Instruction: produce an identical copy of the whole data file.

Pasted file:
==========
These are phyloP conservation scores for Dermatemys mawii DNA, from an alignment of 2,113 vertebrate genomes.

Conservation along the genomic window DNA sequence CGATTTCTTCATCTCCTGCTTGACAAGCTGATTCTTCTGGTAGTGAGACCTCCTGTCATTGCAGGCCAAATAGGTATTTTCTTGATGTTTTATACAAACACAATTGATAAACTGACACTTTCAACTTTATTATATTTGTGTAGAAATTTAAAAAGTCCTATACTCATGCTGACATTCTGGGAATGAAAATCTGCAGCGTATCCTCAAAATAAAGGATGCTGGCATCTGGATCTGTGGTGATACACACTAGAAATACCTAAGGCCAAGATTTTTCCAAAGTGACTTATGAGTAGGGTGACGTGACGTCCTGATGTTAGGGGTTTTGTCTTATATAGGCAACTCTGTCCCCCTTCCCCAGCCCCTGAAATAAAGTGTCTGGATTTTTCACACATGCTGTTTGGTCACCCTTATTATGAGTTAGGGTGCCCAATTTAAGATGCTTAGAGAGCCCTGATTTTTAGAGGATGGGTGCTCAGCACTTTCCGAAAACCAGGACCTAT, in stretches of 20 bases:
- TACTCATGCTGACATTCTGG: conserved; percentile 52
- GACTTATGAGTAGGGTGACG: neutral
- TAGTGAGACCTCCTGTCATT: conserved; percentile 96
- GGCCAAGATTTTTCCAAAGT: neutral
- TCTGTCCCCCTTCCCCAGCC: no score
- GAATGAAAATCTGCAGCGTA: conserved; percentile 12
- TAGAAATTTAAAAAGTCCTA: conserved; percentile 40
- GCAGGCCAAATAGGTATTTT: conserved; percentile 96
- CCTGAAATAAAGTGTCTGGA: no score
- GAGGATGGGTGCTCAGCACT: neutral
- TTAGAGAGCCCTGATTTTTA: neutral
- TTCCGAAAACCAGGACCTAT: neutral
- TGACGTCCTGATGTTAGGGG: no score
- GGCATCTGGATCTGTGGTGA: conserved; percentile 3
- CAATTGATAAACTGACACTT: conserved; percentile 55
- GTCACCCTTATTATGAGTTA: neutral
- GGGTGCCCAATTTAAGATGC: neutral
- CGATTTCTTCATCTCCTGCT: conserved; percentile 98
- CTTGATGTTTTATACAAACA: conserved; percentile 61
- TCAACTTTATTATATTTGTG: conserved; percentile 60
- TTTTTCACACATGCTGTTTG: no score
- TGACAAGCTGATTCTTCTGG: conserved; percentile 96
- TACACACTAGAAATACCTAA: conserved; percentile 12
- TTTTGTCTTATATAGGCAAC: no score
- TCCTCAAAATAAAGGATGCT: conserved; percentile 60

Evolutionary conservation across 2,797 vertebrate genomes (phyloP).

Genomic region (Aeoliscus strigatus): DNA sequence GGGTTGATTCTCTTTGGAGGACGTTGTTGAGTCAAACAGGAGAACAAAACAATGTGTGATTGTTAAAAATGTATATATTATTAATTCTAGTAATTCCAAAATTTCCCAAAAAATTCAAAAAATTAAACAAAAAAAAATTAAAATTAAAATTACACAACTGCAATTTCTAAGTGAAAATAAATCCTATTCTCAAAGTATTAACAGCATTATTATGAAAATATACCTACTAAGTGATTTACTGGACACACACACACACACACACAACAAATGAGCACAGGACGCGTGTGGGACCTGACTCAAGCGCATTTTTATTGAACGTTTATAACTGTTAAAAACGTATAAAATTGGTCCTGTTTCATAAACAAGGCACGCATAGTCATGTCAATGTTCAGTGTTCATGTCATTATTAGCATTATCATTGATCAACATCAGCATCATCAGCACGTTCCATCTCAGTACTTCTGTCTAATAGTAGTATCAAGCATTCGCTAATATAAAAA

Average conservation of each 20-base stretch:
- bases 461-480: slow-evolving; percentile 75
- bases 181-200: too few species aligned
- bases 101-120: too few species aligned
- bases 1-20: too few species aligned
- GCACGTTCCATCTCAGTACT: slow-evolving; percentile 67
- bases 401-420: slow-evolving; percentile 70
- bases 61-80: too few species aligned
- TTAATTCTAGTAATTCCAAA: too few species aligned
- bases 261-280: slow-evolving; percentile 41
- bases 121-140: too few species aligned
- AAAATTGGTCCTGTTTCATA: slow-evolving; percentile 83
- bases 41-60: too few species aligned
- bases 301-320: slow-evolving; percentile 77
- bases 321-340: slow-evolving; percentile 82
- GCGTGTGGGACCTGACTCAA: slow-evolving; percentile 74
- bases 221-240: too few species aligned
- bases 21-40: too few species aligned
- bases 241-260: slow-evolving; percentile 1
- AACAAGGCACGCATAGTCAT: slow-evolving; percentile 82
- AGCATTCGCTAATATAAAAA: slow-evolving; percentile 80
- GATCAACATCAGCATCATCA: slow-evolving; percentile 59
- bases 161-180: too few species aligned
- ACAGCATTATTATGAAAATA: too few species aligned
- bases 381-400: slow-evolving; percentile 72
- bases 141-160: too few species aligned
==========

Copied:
These are phyloP conservation scores for Dermatemys mawii DNA, from an alignment of 2,113 vertebrate genomes.

Conservation along the genomic window DNA sequence CGATTTCTTCATCTCCTGCTTGACAAGCTGATTCTTCTGGTAGTGAGACCTCCTGTCATTGCAGGCCAAATAGGTATTTTCTTGATGTTTTATACAAACACAATTGATAAACTGACACTTTCAACTTTATTATATTTGTGTAGAAATTTAAAAAGTCCTATACTCATGCTGACATTCTGGGAATGAAAATCTGCAGCGTATCCTCAAAATAAAGGATGCTGGCATCTGGATCTGTGGTGATACACACTAGAAATACCTAAGGCCAAGATTTTTCCAAAGTGACTTATGAGTAGGGTGACGTGACGTCCTGATGTTAGGGGTTTTGTCTTATATAGGCAACTCTGTCCCCCTTCCCCAGCCCCTGAAATAAAGTGTCTGGATTTTTCACACATGCTGTTTGGTCACCCTTATTATGAGTTAGGGTGCCCAATTTAAGATGCTTAGAGAGCCCTGATTTTTAGAGGATGGGTGCTCAGCACTTTCCGAAAACCAGGACCTAT, in stretches of 20 bases:
- TACTCATGCTGACATTCTGG: conserved; percentile 52
- GACTTATGAGTAGGGTGACG: neutral
- TAGTGAGACCTCCTGTCATT: conserved; percentile 96
- GGCCAAGATTTTTCCAAAGT: neutral
- TCTGTCCCCCTTCCCCAGCC: no score
- GAATGAAAATCTGCAGCGTA: conserved; percentile 12
- TAGAAATTTAAAAAGTCCTA: conserved; percentile 40
- GCAGGCCAAATAGGTATTTT: conserved; percentile 96
- CCTGAAATAAAGTGTCTGGA: no score
- GAGGATGGGTGCTCAGCACT: neutral
- TTAGAGAGCCCTGATTTTTA: neutral
- TTCCGAAAACCAGGACCTAT: neutral
- TGACGTCCTGATGTTAGGGG: no score
- GGCATCTGGATCTGTGGTGA: conserved; percentile 3
- CAATTGATAAACTGACACTT: conserved; percentile 55
- GTCACCCTTATTATGAGTTA: neutral
- GGGTGCCCAATTTAAGATGC: neutral
- CGATTTCTTCATCTCCTGCT: conserved; percentile 98
- CTTGATGTTTTATACAAACA: conserved; percentile 61
- TCAACTTTATTATATTTGTG: conserved; percentile 60
- TTTTTCACACATGCTGTTTG: no score
- TGACAAGCTGATTCTTCTGG: conserved; percentile 96
- TACACACTAGAAATACCTAA: conserved; percentile 12
- TTTTGTCTTATATAGGCAAC: no score
- TCCTCAAAATAAAGGATGCT: conserved; percentile 60

Evolutionary conservation across 2,797 vertebrate genomes (phyloP).

Genomic region (Aeoliscus strigatus): DNA sequence GGGTTGATTCTCTTTGGAGGACGTTGTTGAGTCAAACAGGAGAACAAAACAATGTGTGATTGTTAAAAATGTATATATTATTAATTCTAGTAATTCCAAAATTTCCCAAAAAATTCAAAAAATTAAACAAAAAAAAATTAAAATTAAAATTACACAACTGCAATTTCTAAGTGAAAATAAATCCTATTCTCAAAGTATTAACAGCATTATTATGAAAATATACCTACTAAGTGATTTACTGGACACACACACACACACACACAACAAATGAGCACAGGACGCGTGTGGGACCTGACTCAAGCGCATTTTTATTGAACGTTTATAACTGTTAAAAACGTATAAAATTGGTCCTGTTTCATAAACAAGGCACGCATAGTCATGTCAATGTTCAGTGTTCATGTCATTATTAGCATTATCATTGATCAACATCAGCATCATCAGCACGTTCCATCTCAGTACTTCTGTCTAATAGTAGTATCAAGCATTCGCTAATATAAAAA

Average conservation of each 20-base stretch:
- bases 461-480: slow-evolving; percentile 75
- bases 181-200: too few species aligned
- bases 101-120: too few species aligned
- bases 1-20: too few species aligned
- GCACGTTCCATCTCAGTACT: slow-evolving; percentile 67
- bases 401-420: slow-evolving; percentile 70
- bases 61-80: too few species aligned
- TTAATTCTAGTAATTCCAAA: too few species aligned
- bases 261-280: slow-evolving; percentile 41
- bases 121-140: too few species aligned
- AAAATTGGTCCTGTTTCATA: slow-evolving; percentile 83
- bases 41-60: too few species aligned
- bases 301-320: slow-evolving; percentile 77
- bases 321-340: slow-evolving; percentile 82
- GCGTGTGGGACCTGACTCAA: slow-evolving; percentile 74
- bases 221-240: too few species aligned
- bases 21-40: too few species aligned
- bases 241-260: slow-evolving; percentile 1
- AACAAGGCACGCATAGTCAT: slow-evolving; percentile 82
- AGCATTCGCTAATATAAAAA: slow-evolving; percentile 80
- GATCAACATCAGCATCATCA: slow-evolving; percentile 59
- bases 161-180: too few species aligned
- ACAGCATTATTATGAAAATA: too few species aligned
- bases 381-400: slow-evolving; percentile 72
- bases 141-160: too few species aligned